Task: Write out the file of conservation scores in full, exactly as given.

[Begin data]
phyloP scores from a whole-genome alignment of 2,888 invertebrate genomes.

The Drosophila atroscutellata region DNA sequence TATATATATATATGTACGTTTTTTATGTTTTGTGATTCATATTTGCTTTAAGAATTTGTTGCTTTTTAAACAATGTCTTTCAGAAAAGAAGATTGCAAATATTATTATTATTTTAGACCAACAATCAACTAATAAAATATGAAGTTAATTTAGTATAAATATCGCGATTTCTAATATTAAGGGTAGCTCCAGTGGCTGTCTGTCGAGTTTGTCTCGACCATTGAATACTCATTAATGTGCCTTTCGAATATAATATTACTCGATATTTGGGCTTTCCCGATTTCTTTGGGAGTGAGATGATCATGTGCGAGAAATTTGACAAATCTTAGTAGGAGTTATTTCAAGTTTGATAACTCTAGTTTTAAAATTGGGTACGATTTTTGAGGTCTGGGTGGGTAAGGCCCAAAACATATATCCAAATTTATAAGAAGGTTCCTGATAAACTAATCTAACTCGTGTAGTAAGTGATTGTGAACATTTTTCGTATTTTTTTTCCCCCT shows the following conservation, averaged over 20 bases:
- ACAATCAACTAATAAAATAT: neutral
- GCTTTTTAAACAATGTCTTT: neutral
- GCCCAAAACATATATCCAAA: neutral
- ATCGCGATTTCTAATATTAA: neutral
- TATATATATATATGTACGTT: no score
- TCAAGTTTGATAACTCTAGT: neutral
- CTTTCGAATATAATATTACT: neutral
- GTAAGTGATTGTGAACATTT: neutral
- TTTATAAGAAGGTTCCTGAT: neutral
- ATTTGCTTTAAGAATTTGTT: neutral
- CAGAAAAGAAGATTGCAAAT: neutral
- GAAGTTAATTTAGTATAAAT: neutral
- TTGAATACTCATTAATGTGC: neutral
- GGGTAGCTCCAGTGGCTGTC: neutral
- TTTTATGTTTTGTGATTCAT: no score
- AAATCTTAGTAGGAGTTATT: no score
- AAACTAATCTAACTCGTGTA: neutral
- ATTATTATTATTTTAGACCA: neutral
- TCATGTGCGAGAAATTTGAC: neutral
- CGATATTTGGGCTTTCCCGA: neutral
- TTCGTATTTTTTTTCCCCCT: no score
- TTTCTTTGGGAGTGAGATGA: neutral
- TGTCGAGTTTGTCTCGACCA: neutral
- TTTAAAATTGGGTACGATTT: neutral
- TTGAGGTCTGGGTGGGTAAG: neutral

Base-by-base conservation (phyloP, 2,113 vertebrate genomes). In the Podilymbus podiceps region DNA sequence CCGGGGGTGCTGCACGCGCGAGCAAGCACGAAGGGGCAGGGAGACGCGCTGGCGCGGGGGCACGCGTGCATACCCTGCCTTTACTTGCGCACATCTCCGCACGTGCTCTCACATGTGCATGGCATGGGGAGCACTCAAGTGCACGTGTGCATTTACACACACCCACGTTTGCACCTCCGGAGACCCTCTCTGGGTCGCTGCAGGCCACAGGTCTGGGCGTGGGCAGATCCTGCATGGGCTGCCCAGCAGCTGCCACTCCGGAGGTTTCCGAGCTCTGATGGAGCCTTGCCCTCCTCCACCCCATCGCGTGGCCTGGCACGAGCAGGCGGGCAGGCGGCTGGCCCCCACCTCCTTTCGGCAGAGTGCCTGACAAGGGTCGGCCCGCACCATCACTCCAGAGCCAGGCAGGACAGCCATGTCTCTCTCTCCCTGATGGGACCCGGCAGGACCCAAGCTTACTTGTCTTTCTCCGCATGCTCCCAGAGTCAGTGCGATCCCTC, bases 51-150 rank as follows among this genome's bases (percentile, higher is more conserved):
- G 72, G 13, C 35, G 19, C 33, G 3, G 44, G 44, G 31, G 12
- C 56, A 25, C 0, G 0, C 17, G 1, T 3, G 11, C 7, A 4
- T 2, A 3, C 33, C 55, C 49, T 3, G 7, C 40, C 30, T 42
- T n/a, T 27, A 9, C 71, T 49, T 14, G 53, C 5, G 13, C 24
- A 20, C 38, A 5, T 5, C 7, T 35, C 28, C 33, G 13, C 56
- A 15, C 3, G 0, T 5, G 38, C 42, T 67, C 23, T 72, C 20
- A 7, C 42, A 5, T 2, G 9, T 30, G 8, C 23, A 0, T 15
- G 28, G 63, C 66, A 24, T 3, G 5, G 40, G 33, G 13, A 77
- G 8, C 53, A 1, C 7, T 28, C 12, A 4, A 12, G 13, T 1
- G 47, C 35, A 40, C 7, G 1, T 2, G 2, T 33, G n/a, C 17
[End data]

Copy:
phyloP scores from a whole-genome alignment of 2,888 invertebrate genomes.

The Drosophila atroscutellata region DNA sequence TATATATATATATGTACGTTTTTTATGTTTTGTGATTCATATTTGCTTTAAGAATTTGTTGCTTTTTAAACAATGTCTTTCAGAAAAGAAGATTGCAAATATTATTATTATTTTAGACCAACAATCAACTAATAAAATATGAAGTTAATTTAGTATAAATATCGCGATTTCTAATATTAAGGGTAGCTCCAGTGGCTGTCTGTCGAGTTTGTCTCGACCATTGAATACTCATTAATGTGCCTTTCGAATATAATATTACTCGATATTTGGGCTTTCCCGATTTCTTTGGGAGTGAGATGATCATGTGCGAGAAATTTGACAAATCTTAGTAGGAGTTATTTCAAGTTTGATAACTCTAGTTTTAAAATTGGGTACGATTTTTGAGGTCTGGGTGGGTAAGGCCCAAAACATATATCCAAATTTATAAGAAGGTTCCTGATAAACTAATCTAACTCGTGTAGTAAGTGATTGTGAACATTTTTCGTATTTTTTTTCCCCCT shows the following conservation, averaged over 20 bases:
- ACAATCAACTAATAAAATAT: neutral
- GCTTTTTAAACAATGTCTTT: neutral
- GCCCAAAACATATATCCAAA: neutral
- ATCGCGATTTCTAATATTAA: neutral
- TATATATATATATGTACGTT: no score
- TCAAGTTTGATAACTCTAGT: neutral
- CTTTCGAATATAATATTACT: neutral
- GTAAGTGATTGTGAACATTT: neutral
- TTTATAAGAAGGTTCCTGAT: neutral
- ATTTGCTTTAAGAATTTGTT: neutral
- CAGAAAAGAAGATTGCAAAT: neutral
- GAAGTTAATTTAGTATAAAT: neutral
- TTGAATACTCATTAATGTGC: neutral
- GGGTAGCTCCAGTGGCTGTC: neutral
- TTTTATGTTTTGTGATTCAT: no score
- AAATCTTAGTAGGAGTTATT: no score
- AAACTAATCTAACTCGTGTA: neutral
- ATTATTATTATTTTAGACCA: neutral
- TCATGTGCGAGAAATTTGAC: neutral
- CGATATTTGGGCTTTCCCGA: neutral
- TTCGTATTTTTTTTCCCCCT: no score
- TTTCTTTGGGAGTGAGATGA: neutral
- TGTCGAGTTTGTCTCGACCA: neutral
- TTTAAAATTGGGTACGATTT: neutral
- TTGAGGTCTGGGTGGGTAAG: neutral

Base-by-base conservation (phyloP, 2,113 vertebrate genomes). In the Podilymbus podiceps region DNA sequence CCGGGGGTGCTGCACGCGCGAGCAAGCACGAAGGGGCAGGGAGACGCGCTGGCGCGGGGGCACGCGTGCATACCCTGCCTTTACTTGCGCACATCTCCGCACGTGCTCTCACATGTGCATGGCATGGGGAGCACTCAAGTGCACGTGTGCATTTACACACACCCACGTTTGCACCTCCGGAGACCCTCTCTGGGTCGCTGCAGGCCACAGGTCTGGGCGTGGGCAGATCCTGCATGGGCTGCCCAGCAGCTGCCACTCCGGAGGTTTCCGAGCTCTGATGGAGCCTTGCCCTCCTCCACCCCATCGCGTGGCCTGGCACGAGCAGGCGGGCAGGCGGCTGGCCCCCACCTCCTTTCGGCAGAGTGCCTGACAAGGGTCGGCCCGCACCATCACTCCAGAGCCAGGCAGGACAGCCATGTCTCTCTCTCCCTGATGGGACCCGGCAGGACCCAAGCTTACTTGTCTTTCTCCGCATGCTCCCAGAGTCAGTGCGATCCCTC, bases 51-150 rank as follows among this genome's bases (percentile, higher is more conserved):
- G 72, G 13, C 35, G 19, C 33, G 3, G 44, G 44, G 31, G 12
- C 56, A 25, C 0, G 0, C 17, G 1, T 3, G 11, C 7, A 4
- T 2, A 3, C 33, C 55, C 49, T 3, G 7, C 40, C 30, T 42
- T n/a, T 27, A 9, C 71, T 49, T 14, G 53, C 5, G 13, C 24
- A 20, C 38, A 5, T 5, C 7, T 35, C 28, C 33, G 13, C 56
- A 15, C 3, G 0, T 5, G 38, C 42, T 67, C 23, T 72, C 20
- A 7, C 42, A 5, T 2, G 9, T 30, G 8, C 23, A 0, T 15
- G 28, G 63, C 66, A 24, T 3, G 5, G 40, G 33, G 13, A 77
- G 8, C 53, A 1, C 7, T 28, C 12, A 4, A 12, G 13, T 1
- G 47, C 35, A 40, C 7, G 1, T 2, G 2, T 33, G n/a, C 17